Student seeks to help as Army Reservist

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Student Colby Kilgore has enlisted as an Army Reservist, while working towards his degree at the college.

By Shawn Simpson

Staff Reporter

ssimps21@jccc.edu

Working while attending school isn’t unique. Your job becomes special when on a moment’s notice, it could uproot your life and send you to the most dangerous places in the world.

Colby Kilgore is a specialist in the United States Army Reserve and second-year student at the college studying to be an electrical engineer with plans to transfer to KU. Balancing the rigors of class with the specter of sudden deployment would seem to be cause for concern, but not for Kilgore.

Student Colby Kilgore has enlisted as an Army Reservist, while working towards his degree at the college.
Student Colby Kilgore has enlisted as an Army Reservist, while working towards his degree at the college.

“I wouldn’t say it weighs on me. It might for some people,” said Kilgore. “If you’re a thoughtful person when you’re enlisting, you should expect to be deployed, especially if you enlist during wartime. I wouldn’t say it weighs on me as much as something I fully expect.”

The U.S. Army Reserve enlistment lasts six years where soldiers serve one weekend per month and two weeks per year. A reservist can be called to full-time duty at any time during their six-year commitment.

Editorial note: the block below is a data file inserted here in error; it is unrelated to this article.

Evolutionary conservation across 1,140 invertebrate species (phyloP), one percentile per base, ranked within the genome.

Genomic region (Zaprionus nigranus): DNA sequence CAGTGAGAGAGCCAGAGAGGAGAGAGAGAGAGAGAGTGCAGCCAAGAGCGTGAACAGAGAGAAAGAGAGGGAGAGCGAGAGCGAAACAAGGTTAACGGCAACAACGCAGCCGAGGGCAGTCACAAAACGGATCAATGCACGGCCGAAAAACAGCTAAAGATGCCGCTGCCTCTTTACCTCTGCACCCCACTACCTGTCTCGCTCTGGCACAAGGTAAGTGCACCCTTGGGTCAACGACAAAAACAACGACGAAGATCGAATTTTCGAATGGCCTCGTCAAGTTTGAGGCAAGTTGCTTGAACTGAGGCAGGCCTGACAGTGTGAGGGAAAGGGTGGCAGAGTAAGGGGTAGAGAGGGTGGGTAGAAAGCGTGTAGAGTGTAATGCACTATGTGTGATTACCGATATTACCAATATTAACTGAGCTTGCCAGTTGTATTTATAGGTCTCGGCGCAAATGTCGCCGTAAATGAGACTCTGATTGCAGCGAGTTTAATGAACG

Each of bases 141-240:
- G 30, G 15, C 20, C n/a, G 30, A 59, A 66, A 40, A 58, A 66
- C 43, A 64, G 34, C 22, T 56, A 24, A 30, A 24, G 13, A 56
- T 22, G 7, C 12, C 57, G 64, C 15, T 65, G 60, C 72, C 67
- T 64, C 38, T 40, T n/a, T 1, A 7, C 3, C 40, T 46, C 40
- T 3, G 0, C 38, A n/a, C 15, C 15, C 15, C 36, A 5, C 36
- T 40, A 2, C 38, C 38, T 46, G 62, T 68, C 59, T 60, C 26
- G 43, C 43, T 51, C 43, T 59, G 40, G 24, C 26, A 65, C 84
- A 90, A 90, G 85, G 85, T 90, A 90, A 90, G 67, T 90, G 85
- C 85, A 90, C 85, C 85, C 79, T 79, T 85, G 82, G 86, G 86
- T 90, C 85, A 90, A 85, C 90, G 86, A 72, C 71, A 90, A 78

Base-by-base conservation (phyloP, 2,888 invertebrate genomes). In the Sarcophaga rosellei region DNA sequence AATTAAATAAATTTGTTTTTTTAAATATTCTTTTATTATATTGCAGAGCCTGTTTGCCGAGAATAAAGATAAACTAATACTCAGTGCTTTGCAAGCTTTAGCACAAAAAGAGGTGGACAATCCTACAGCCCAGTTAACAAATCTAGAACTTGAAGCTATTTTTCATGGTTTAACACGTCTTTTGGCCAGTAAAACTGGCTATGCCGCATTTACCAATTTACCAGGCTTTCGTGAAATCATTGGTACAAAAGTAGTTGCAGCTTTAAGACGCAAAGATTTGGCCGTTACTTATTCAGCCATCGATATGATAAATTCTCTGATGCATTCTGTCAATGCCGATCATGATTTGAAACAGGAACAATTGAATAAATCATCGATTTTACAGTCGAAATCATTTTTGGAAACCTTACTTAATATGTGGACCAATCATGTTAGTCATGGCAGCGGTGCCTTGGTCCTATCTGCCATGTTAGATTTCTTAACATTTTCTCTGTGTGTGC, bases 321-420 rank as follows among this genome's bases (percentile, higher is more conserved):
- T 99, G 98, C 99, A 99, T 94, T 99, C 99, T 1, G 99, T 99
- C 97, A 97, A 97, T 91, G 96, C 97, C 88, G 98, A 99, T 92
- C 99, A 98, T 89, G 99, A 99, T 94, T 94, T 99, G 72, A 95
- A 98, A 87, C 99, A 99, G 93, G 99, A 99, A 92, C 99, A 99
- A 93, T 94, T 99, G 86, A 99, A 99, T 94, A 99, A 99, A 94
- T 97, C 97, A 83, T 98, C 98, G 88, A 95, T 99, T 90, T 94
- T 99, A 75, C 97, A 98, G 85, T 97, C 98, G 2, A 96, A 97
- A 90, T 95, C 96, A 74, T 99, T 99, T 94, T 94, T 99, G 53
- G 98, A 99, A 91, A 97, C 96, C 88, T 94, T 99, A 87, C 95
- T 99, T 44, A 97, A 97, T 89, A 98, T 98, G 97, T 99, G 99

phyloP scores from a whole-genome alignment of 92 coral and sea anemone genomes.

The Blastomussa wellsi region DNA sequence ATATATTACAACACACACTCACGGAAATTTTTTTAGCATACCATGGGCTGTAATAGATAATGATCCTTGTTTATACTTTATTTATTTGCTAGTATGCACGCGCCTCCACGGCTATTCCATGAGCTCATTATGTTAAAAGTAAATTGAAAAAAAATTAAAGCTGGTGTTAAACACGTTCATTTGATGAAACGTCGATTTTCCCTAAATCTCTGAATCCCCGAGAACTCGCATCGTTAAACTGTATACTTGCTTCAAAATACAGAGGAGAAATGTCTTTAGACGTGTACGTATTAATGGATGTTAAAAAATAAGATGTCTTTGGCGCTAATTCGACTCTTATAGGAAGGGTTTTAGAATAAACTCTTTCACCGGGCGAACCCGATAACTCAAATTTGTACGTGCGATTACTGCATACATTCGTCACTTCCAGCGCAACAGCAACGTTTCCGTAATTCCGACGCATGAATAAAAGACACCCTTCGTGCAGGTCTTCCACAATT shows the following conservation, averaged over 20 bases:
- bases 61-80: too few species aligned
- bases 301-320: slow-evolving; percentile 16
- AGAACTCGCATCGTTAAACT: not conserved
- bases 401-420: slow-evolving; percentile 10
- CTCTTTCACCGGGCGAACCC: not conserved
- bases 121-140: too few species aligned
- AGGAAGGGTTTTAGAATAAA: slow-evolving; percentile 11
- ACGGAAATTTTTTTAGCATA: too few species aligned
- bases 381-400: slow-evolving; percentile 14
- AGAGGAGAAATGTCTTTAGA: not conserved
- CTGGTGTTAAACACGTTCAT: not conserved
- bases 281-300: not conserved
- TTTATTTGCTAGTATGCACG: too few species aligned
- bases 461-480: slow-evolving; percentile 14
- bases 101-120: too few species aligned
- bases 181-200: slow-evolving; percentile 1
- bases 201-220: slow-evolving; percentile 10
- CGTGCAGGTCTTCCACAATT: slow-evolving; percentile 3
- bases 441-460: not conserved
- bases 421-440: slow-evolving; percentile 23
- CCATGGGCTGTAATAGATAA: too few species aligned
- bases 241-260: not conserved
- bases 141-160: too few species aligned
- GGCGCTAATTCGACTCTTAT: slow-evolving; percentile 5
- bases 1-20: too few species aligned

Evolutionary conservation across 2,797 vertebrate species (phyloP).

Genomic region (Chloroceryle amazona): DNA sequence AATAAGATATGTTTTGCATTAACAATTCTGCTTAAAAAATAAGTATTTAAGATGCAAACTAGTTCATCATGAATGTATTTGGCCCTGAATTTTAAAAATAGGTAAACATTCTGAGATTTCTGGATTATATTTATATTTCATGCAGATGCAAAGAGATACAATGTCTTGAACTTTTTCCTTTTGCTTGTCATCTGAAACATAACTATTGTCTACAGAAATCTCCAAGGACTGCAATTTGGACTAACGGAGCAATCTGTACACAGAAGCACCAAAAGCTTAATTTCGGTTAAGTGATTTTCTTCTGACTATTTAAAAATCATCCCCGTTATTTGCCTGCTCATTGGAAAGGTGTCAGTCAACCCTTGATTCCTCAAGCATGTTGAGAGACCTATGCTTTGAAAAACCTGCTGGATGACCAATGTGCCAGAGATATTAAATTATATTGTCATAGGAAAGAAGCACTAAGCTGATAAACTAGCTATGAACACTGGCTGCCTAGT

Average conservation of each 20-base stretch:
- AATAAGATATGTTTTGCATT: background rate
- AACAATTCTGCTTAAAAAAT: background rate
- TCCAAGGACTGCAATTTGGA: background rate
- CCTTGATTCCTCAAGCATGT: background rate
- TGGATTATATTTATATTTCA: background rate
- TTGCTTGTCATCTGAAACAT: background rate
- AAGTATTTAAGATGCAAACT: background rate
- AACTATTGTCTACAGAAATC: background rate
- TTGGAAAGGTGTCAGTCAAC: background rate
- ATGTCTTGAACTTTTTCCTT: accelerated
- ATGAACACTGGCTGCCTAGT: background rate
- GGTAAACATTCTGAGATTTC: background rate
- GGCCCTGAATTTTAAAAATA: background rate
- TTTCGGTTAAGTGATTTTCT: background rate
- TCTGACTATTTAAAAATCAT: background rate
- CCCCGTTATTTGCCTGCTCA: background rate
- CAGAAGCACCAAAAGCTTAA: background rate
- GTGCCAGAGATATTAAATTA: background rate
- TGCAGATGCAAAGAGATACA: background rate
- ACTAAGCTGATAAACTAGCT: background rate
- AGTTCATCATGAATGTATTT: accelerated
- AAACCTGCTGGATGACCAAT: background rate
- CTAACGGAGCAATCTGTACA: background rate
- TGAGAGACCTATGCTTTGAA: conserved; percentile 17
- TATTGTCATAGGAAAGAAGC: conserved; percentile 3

“There’s no sense of dread. That’s when you can really do your job, when you’re called to service,” Kilgore said. “That’s when you can get some good work done for your country. I’d say I look forward to it.”

The sense of duty so common to members of the military extends to the community and classroom. Having a different set of experiences and expectations for the future has changed how Kilgore interacts with other students.

“I think the military has made me more supportive of my community and fellow classmates. So [with] regard to deployments, it’s not something I take into consideration. It’s not something I can control,” said Kilgore. “One way I would say it impacts me, or how it steers me, is how I interact with [others]. I try to have a more proactive and positive role in my environment and my classmates.”

In a world on high alert, there is no group keeping a closer eye on the situation than our servicemen and women. Knowing that events in the world can have a tangible effect on their lives means our military personnel view the world differently.

“For me being a military person, as a way to interact with the global climate, I always look for how I can help,” said Kilgore. “I think regardless of any situation, myself and anybody else I’ve met … it’s about trying to help people. That’s our primary driving factor.”

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